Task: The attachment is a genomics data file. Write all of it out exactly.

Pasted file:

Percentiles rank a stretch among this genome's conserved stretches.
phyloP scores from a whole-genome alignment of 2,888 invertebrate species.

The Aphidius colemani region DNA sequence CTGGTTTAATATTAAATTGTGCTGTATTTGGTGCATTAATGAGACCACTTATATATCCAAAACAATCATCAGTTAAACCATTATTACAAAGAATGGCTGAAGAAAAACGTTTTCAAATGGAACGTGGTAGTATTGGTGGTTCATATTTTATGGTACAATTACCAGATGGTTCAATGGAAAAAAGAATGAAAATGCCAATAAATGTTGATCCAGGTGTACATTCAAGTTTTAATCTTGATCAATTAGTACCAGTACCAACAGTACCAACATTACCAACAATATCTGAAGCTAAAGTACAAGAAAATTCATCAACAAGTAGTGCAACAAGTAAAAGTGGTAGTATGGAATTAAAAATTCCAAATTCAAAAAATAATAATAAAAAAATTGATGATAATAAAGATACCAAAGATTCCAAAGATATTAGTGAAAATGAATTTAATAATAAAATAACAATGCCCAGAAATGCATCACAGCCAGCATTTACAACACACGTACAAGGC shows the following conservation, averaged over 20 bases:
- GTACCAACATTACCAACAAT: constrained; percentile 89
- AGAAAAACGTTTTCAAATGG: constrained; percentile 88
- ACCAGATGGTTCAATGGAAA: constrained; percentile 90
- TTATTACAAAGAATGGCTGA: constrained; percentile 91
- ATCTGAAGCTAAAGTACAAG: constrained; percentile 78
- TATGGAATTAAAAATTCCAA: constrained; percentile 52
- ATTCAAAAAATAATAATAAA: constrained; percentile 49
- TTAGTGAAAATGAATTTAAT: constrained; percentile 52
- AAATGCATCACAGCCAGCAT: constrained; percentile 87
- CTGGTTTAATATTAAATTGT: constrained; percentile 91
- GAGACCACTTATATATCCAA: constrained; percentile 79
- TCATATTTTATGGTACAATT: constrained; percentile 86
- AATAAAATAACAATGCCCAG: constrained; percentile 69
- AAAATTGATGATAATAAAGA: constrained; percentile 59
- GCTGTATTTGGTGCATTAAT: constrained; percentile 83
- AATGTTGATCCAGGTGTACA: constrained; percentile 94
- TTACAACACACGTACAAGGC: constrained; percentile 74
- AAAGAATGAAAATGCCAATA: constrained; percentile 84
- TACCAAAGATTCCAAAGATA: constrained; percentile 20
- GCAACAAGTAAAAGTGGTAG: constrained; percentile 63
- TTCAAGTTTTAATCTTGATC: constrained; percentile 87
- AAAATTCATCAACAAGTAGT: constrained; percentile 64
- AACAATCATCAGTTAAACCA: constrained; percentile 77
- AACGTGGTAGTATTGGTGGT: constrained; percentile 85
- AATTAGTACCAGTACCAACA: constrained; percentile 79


Percentiles rank a stretch among this genome's conserved stretches.
phyloP scores from a whole-genome alignment of 2,888 invertebrate species.

The Aphidius colemani region DNA sequence CTGGTTTAATATTAAATTGTGCTGTATTTGGTGCATTAATGAGACCACTTATATATCCAAAACAATCATCAGTTAAACCATTATTACAAAGAATGGCTGAAGAAAAACGTTTTCAAATGGAACGTGGTAGTATTGGTGGTTCATATTTTATGGTACAATTACCAGATGGTTCAATGGAAAAAAGAATGAAAATGCCAATAAATGTTGATCCAGGTGTACATTCAAGTTTTAATCTTGATCAATTAGTACCAGTACCAACAGTACCAACATTACCAACAATATCTGAAGCTAAAGTACAAGAAAATTCATCAACAAGTAGTGCAACAAGTAAAAGTGGTAGTATGGAATTAAAAATTCCAAATTCAAAAAATAATAATAAAAAAATTGATGATAATAAAGATACCAAAGATTCCAAAGATATTAGTGAAAATGAATTTAATAATAAAATAACAATGCCCAGAAATGCATCACAGCCAGCATTTACAACACACGTACAAGGC shows the following conservation, averaged over 20 bases:
- GTACCAACATTACCAACAAT: constrained; percentile 89
- AGAAAAACGTTTTCAAATGG: constrained; percentile 88
- ACCAGATGGTTCAATGGAAA: constrained; percentile 90
- TTATTACAAAGAATGGCTGA: constrained; percentile 91
- ATCTGAAGCTAAAGTACAAG: constrained; percentile 78
- TATGGAATTAAAAATTCCAA: constrained; percentile 52
- ATTCAAAAAATAATAATAAA: constrained; percentile 49
- TTAGTGAAAATGAATTTAAT: constrained; percentile 52
- AAATGCATCACAGCCAGCAT: constrained; percentile 87
- CTGGTTTAATATTAAATTGT: constrained; percentile 91
- GAGACCACTTATATATCCAA: constrained; percentile 79
- TCATATTTTATGGTACAATT: constrained; percentile 86
- AATAAAATAACAATGCCCAG: constrained; percentile 69
- AAAATTGATGATAATAAAGA: constrained; percentile 59
- GCTGTATTTGGTGCATTAAT: constrained; percentile 83
- AATGTTGATCCAGGTGTACA: constrained; percentile 94
- TTACAACACACGTACAAGGC: constrained; percentile 74
- AAAGAATGAAAATGCCAATA: constrained; percentile 84
- TACCAAAGATTCCAAAGATA: constrained; percentile 20
- GCAACAAGTAAAAGTGGTAG: constrained; percentile 63
- TTCAAGTTTTAATCTTGATC: constrained; percentile 87
- AAAATTCATCAACAAGTAGT: constrained; percentile 64
- AACAATCATCAGTTAAACCA: constrained; percentile 77
- AACGTGGTAGTATTGGTGGT: constrained; percentile 85
- AATTAGTACCAGTACCAACA: constrained; percentile 79